A word about the five-year carryover period is in order. It’s important to point out that if you are donating property that has appreciated and want to deduct its full FMV from your tax obligation, you will be required to pay taxes on the amount of appreciation. The good news is that if you have excess deduction benefits that need to be carried over to subsequent years, the IRS still treats the amount being carried over as long-term capital property. Gains on long-term capital property are subject to the much less onerous capital gains tax rate than the ordinary income tax rate. Currently, as a result of the Tax Cuts and Jobs Act of 2017, the long-term capital gains tax rate has fallen from 28% to 20%, 15% or 0% based upon the tax payer’s AGI.[5] 

Finally, if you plan to give your art to a private philanthropic foundation[6] instead of a public charity, the IRS further limits the amount you may deduct against income. Specifically, assume you have a bronze statue having a present FMV of $100,000 for which you paid $20,000 that you plan to donate to a private charitable foundation. Under this scenario, the IRS allows you to deduct only your original cost, i.e., $20,000, disallowing consideration of 100% of the statue’s $80,000 appreciation. If that limitation didn’t hurt enough, the IRS further restricts limits on writing off the $20,000 cost basis by restricting your deduction to the lesser of 20% of the tax payer’s contribution base (in this case, $20,000) or that amount equal to the excess of 30% of the taxpayer’s contribution base over the amount of charitable contributions allowed to public charities. In most cases, the lesser amount allowed will be 20% of the contribution base. In this example, the amount of the deduction is only $20,000, leaving $60,000 of appreciation that is unavailable as a tax deduction.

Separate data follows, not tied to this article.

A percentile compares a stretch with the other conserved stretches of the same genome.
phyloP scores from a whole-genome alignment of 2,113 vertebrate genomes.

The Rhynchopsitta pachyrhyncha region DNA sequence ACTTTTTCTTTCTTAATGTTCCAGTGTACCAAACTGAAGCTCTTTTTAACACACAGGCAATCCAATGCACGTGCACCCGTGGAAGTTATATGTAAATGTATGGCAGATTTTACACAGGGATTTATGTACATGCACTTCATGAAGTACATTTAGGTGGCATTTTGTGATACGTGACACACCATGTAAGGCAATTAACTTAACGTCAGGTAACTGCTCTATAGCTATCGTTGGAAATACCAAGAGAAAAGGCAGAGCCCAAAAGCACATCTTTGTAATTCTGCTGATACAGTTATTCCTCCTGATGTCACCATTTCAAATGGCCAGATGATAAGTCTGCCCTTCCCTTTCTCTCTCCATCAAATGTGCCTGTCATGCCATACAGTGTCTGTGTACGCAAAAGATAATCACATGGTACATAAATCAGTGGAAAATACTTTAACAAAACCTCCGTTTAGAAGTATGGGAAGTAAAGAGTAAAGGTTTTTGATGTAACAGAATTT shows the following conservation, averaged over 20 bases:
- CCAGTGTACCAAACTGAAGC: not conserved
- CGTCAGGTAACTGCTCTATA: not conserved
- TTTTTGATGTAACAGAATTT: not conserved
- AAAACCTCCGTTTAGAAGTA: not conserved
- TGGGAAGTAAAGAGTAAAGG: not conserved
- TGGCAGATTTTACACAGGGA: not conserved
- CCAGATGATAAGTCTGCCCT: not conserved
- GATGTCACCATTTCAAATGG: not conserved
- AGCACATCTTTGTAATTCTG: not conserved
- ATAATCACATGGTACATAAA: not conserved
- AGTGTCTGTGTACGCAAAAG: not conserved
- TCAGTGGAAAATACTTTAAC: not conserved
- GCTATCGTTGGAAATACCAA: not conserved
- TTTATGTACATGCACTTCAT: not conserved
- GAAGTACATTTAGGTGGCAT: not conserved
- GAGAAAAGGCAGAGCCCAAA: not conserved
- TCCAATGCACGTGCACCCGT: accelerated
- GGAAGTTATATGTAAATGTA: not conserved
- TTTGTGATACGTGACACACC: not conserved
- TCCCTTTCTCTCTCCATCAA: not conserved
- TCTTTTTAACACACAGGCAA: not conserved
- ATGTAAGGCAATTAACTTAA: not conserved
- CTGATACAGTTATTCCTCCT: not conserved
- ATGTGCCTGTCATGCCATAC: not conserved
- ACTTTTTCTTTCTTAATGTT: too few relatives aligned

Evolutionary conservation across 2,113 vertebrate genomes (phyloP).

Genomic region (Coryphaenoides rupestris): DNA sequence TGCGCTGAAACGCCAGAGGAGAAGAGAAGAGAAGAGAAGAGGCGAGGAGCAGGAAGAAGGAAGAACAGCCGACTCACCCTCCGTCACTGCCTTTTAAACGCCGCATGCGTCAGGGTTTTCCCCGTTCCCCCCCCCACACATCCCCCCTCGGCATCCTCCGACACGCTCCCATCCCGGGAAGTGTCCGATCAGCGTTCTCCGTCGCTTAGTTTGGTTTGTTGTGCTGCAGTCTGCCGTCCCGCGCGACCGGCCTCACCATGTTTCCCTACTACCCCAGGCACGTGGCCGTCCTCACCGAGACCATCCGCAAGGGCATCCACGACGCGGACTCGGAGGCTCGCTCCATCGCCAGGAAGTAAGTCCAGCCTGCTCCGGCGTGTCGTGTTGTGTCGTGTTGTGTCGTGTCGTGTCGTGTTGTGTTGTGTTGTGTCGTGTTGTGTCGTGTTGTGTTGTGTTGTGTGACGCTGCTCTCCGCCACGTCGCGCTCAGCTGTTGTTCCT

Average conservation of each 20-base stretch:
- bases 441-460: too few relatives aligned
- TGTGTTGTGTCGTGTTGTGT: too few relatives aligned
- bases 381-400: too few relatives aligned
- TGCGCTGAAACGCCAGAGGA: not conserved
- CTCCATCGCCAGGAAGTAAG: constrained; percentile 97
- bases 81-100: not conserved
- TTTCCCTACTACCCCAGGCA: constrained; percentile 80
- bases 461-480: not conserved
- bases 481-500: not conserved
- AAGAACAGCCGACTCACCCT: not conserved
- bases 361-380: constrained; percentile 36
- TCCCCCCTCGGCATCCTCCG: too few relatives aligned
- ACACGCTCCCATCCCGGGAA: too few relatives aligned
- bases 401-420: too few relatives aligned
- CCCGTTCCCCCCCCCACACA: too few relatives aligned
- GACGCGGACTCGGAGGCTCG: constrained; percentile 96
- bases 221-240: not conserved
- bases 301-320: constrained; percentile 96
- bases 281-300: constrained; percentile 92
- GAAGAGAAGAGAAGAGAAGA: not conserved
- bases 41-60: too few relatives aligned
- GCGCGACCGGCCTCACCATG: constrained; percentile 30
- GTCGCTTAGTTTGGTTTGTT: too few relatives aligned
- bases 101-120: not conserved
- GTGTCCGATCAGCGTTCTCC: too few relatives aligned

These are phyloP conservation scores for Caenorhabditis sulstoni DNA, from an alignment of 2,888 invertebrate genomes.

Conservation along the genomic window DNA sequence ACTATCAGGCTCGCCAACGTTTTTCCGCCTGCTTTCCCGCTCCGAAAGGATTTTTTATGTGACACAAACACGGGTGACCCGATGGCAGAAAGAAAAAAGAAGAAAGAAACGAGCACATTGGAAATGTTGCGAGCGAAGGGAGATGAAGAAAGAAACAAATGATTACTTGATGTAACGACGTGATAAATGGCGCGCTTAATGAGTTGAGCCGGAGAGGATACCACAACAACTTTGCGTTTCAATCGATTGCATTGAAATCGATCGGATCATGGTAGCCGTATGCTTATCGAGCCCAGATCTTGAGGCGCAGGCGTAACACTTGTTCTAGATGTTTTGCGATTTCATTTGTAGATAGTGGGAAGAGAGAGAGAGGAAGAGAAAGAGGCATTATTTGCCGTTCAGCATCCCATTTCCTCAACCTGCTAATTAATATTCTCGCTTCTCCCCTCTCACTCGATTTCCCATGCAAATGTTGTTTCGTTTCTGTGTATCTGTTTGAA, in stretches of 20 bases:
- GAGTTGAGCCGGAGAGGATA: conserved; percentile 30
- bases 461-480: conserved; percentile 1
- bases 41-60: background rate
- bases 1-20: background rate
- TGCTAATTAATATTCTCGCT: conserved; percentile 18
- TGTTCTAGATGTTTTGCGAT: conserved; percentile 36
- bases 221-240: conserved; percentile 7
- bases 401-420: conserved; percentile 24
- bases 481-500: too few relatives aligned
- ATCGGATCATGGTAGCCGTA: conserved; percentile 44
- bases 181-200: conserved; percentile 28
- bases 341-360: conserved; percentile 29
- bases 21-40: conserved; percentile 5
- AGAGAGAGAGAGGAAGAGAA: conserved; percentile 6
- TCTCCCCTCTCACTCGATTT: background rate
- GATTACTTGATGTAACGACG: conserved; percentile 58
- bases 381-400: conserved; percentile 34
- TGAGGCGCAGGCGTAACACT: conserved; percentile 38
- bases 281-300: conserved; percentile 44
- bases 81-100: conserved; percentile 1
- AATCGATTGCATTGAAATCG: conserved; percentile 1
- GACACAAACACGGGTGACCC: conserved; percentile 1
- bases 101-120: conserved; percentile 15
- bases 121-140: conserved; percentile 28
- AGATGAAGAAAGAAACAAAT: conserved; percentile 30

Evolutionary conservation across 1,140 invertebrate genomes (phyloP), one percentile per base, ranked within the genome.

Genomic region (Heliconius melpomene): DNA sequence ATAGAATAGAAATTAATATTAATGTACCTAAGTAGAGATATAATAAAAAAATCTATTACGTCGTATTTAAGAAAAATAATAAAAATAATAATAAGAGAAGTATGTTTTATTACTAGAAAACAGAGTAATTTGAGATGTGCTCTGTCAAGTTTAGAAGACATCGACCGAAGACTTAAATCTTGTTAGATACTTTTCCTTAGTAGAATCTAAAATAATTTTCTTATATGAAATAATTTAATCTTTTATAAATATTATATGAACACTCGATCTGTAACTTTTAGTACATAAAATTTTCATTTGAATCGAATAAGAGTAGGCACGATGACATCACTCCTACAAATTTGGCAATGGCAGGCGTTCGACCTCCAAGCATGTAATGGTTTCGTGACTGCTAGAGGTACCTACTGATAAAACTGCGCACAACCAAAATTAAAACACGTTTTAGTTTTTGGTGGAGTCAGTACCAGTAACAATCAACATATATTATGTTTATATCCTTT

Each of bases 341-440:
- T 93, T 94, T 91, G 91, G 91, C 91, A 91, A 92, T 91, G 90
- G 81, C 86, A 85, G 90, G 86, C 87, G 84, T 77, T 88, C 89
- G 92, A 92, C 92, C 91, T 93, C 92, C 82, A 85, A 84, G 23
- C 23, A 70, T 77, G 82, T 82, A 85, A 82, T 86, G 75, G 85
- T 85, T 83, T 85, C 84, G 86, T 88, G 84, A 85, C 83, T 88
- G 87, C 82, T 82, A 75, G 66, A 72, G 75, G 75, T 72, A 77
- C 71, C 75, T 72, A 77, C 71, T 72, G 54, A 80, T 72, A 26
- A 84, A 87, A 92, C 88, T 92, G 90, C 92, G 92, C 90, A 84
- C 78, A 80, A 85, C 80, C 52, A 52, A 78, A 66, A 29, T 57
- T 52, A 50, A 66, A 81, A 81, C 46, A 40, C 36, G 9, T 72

The top two lessons to be learned from this article are: (1) time your philanthropic giving so that it has maximum benefit against an anticipated higher or lower AGI, and (2) reconsider donating your art to a private foundation if a different public charity you want to support can use your art in a manner consistent with its charitable purpose. Understanding these rules can make the difference between benefiting from, or losing, many thousands of dollars in tax deduction benefits.

We at Arcadia Art Consultancy stand ready to help develop the best donation strategy for you and to provide USPAP qualified appraisals that are required by the IRS for any noncash gift whose FMV exceeds $5,000.

 

[1] This article is limited to the donation of tangible personal property such as fine art, antique cars, collections, decorative items and furniture that have been held by the donor for longer than a year and which, therefore, qualifies as long-term capital gain property. It also assumes that the use of the donated property by the donee organization is related to the purpose for which it was granted not for profit tax exemption status. Finally, and most importantly, this article is based on the assumption that the philanthropist donating his personal property has obtained a Qualified Appraisal Report from a Qualified USPAP personal property appraiser such as Arcadia Art Consultancy.

[2] For a definition of “public charity”, see I.R.C. § 170(A).

[3][3] See I.R.C. § 170(b) (H).

[4] See generally, I.R.C. § 170(b)(1)(C)

[5] See U.S.C. § 1222(4).

[6]  See I.R.C. §  170(b)(1)(F).